In our first blog post on this topic, we outlined the new and emerging risks and complications presented by Medicare Advantage Plans (MAPs). As previously indicated, the 11th Circuit Court of Appeals published a groundbreaking decision in a matter of first impression, finding that the Medicare Secondary Payer (MSP) Act private cause of action permits a Medicare Advantage Organization (MAO) to sue a primary payer for reimbursement of a secondary payment made by the MAO. The court’s decision, which grants summary judgment to the plaintiff in Humana Medical Plan Inc. v. Western Heritage Insurance Co. (released on August 8, 2016), went a step further than any other jurisdiction has to date, finding that not only may the MAO sue for reimbursement but also determining that the MSP statute mandates double damages in a private cause of action. Additional background and analysis of this case may be found in our earlier blog post.
Workers' compensation, liability, and no-fault insurers in Florida, Alabama, and Georgia—the states that make up the 11th Circuit and are directly subject to this court’s decision—will need to examine their current Medicare compliance programs and make necessary changes to ensure that they have protocols in place to address settlements with Medicare beneficiaries. There’s another risk in the making that will further complicate matters for liability and no-fault claims: the Liability Medicare Set-Aside. While the courts are expanding Medicare’s reach involving “past” payments through MAPs, Medicare is looking to increase its own powers of recovery for “future” payments by proposing liability and no-fault claims be subject to the same MSA review process that governs workers' compensation claims.
CMS’s Previous Attempts at Addressing Liability Medicare Set-Asides
The Centers for Medicare and Medicaid Services (CMS) has indicated an interest in broadening its policies around Liability MSAs (LMSAs) in recent months. Those in the workers' compensation arena have operated within the parameters imposed by CMS policy memorandums for years, and most have internal protocols already in place. But other no-fault lines have not been exposed to MSAs to the same extent.
CMS first indicated an interest in extending its reach into the field of LMSAs in June 2012, when it issued an Advanced Notice of Proposed Rulemaking (ANPRM), soliciting comments on an array of options under which liability, no-fault, and workers' compensation can meet their obligations to protect Medicare’s interest with respect to MSP requirements. This initiative fizzled rather quickly, likely due to industry feedback. Subsequent to the ANPRM, CMS released an announcement in August 2013 that it would issue a Notice of Proposed Rulemaking (NPRM). CMS did not provide any public detail to the NPRM and ultimately withdrew it in October 2014. The subject around liability MSAs remained static for almost two years until a recent indication from CMS that it intends to resuscitate its efforts to expand future medical set-asides beyond workers' compensation.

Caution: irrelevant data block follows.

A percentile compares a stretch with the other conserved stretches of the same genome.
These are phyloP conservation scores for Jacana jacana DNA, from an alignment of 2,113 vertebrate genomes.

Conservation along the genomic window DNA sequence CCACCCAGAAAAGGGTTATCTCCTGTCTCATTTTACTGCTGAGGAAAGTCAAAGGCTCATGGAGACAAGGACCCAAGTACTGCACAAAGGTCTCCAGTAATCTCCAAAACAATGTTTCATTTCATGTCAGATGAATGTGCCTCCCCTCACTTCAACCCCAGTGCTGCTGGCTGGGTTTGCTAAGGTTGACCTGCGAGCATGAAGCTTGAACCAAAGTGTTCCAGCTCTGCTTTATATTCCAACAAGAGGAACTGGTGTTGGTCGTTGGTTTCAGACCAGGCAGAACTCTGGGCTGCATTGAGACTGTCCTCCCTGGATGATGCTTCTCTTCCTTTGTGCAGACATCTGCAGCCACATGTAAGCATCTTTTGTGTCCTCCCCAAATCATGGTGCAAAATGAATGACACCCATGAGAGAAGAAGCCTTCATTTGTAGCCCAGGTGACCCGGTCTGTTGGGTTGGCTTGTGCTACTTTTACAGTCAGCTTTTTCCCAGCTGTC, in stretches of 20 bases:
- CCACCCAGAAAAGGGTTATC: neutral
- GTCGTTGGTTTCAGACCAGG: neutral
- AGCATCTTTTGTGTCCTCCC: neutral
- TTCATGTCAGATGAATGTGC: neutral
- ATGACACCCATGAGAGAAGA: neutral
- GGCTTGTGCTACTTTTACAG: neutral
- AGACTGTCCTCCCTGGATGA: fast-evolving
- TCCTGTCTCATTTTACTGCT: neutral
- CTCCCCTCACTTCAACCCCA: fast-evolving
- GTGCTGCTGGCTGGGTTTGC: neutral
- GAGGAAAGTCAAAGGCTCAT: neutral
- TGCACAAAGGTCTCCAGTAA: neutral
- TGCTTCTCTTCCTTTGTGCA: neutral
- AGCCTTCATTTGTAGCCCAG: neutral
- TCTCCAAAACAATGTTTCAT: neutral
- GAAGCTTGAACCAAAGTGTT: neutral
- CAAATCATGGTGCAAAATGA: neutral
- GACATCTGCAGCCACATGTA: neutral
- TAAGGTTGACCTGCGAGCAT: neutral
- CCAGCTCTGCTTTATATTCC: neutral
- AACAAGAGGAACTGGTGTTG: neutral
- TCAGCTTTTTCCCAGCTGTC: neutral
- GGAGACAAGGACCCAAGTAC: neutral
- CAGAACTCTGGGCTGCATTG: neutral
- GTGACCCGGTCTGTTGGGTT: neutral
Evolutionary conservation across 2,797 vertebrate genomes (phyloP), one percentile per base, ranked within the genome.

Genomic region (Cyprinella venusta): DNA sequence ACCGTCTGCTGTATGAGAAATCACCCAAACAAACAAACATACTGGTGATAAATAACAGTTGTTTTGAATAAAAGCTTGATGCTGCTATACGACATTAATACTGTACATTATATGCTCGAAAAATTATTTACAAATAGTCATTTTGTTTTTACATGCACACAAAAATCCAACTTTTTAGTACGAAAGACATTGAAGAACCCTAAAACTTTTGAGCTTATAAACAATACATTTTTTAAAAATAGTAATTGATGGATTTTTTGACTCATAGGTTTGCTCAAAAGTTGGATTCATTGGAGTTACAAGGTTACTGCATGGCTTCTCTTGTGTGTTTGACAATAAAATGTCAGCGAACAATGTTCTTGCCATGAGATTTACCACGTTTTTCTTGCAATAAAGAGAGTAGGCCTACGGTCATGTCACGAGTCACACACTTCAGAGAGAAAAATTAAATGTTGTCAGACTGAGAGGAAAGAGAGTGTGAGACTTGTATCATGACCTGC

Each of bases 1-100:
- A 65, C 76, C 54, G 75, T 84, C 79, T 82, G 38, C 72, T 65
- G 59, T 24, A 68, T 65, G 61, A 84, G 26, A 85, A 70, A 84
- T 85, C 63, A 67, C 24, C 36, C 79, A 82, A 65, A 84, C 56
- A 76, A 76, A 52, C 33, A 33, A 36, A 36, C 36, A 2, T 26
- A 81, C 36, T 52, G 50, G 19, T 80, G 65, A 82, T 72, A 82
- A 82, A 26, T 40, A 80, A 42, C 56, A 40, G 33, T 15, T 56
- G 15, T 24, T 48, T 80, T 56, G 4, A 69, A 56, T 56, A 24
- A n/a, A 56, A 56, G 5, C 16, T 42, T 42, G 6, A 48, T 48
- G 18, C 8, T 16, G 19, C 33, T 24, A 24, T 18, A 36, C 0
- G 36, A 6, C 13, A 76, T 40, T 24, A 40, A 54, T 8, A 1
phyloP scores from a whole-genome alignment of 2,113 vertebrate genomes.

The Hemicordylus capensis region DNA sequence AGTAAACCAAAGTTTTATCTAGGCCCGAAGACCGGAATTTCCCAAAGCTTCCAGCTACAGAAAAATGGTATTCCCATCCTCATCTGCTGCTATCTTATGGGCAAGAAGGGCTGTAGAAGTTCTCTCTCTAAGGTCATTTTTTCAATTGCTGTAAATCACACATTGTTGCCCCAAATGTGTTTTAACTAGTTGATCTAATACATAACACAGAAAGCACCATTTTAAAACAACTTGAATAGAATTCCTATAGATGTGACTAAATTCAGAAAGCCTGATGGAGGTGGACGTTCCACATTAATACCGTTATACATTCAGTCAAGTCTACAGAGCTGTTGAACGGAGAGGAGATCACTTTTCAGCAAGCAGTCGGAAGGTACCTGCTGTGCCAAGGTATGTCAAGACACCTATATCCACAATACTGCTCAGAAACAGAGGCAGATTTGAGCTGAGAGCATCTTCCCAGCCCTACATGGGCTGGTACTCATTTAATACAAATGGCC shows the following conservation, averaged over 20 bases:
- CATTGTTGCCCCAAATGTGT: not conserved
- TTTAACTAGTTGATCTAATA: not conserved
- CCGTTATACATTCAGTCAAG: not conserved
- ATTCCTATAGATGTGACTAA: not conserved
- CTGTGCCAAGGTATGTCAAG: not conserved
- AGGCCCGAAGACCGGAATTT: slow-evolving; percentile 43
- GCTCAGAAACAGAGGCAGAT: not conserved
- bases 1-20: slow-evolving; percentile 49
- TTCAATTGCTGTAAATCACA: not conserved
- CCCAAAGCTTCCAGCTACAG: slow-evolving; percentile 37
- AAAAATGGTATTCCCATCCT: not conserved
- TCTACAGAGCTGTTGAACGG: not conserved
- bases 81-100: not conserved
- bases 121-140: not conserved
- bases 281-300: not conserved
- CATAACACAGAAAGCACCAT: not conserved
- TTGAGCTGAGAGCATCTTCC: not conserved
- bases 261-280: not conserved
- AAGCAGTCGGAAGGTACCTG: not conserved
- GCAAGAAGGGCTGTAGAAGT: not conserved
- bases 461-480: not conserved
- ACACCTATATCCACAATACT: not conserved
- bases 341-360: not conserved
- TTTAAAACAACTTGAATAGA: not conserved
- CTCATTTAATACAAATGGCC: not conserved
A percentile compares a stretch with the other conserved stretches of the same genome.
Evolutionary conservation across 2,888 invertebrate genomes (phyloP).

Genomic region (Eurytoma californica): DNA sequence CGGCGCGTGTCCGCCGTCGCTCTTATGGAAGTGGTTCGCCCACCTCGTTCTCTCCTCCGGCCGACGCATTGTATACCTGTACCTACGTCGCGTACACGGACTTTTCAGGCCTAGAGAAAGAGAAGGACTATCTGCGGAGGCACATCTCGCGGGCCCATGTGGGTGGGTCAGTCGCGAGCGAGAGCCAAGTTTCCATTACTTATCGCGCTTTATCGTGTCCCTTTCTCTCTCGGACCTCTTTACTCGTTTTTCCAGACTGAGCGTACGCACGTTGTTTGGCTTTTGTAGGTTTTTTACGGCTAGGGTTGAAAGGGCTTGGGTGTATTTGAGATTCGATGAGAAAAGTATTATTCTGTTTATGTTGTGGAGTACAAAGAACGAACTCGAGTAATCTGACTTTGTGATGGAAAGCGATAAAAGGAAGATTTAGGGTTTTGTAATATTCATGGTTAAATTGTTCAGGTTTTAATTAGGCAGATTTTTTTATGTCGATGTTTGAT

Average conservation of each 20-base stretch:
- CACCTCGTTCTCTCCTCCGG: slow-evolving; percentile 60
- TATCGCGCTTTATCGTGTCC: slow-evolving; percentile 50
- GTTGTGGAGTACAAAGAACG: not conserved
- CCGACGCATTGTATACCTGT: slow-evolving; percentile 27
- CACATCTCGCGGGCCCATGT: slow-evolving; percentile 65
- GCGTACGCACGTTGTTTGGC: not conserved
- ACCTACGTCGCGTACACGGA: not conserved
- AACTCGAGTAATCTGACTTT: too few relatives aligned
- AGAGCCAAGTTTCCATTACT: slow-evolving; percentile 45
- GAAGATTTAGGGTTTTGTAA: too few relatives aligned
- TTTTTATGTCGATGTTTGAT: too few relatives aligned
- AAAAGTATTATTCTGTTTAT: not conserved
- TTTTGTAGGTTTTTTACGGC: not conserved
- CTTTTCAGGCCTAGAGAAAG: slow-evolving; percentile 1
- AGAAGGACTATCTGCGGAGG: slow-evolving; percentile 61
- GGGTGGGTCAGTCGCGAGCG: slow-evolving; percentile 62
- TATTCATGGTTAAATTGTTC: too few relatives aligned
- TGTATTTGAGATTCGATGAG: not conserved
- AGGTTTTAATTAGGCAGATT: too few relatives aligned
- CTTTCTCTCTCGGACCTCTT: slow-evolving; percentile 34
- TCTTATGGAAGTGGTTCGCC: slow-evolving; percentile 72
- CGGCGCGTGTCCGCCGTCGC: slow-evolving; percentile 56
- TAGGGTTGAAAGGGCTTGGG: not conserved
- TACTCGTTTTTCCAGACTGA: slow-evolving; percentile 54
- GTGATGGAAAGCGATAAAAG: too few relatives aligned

In late May 2016, CMS published a solicitation for an 8(a) company, typically a small disadvantaged company, to expand the existing statement of work (SOW) and demonstrate the ability to provide services related to the review of WCMSAs and “Other Non-Group Health Care Plan Medicare Set Aside Arrangements.” In this announcement, it appears CMS may abridge its previous attempts to garner industry feedback and proceed straight to supplying policy memorandums, leaving the general liability field to learn, comprehend, and create internal policies based on risk appetite—just as the workers' compensation industry has already endured. Then in June 2016, CMS posted an alert stating it was considering expanding the MSA review process to liability and no-fault insurance and that it plans to work with the industry to “identify how best to implement this potential expansion.” While healthcare costs remain in the national spotlight, it’s not surprising that government agencies and courts are erring on the side of protecting Medicare dollars.
Potential Reach of the Humana Decision and LMSA Considerations
Undoubtedly, the 11th Circuit Court decision in Humana has obvious financial consequences to insurers in the states affected. Specifically, requirements around obtaining Medicare Part C information for any beneficiary of a settlement, judgment, or award will now need to be realized and incorporated into processes before approaching a settlement. This information is not easily obtained and will require the cooperation of the plaintiff in all claims. In addition to discovery protocol changes, insurers will now need to consider further effects of Medicare compliance in liability settlements. Are LMSAs the next thing? If so, what are the internal protocols for complying with the policy that CMS deems appropriate? As Medicare’s reach continues to evolve, insurers should be aware and prepared to respond to their legal obligations. We have unparalleled experience in the industry and stands ready to help you as you navigate emerging compliance requirements.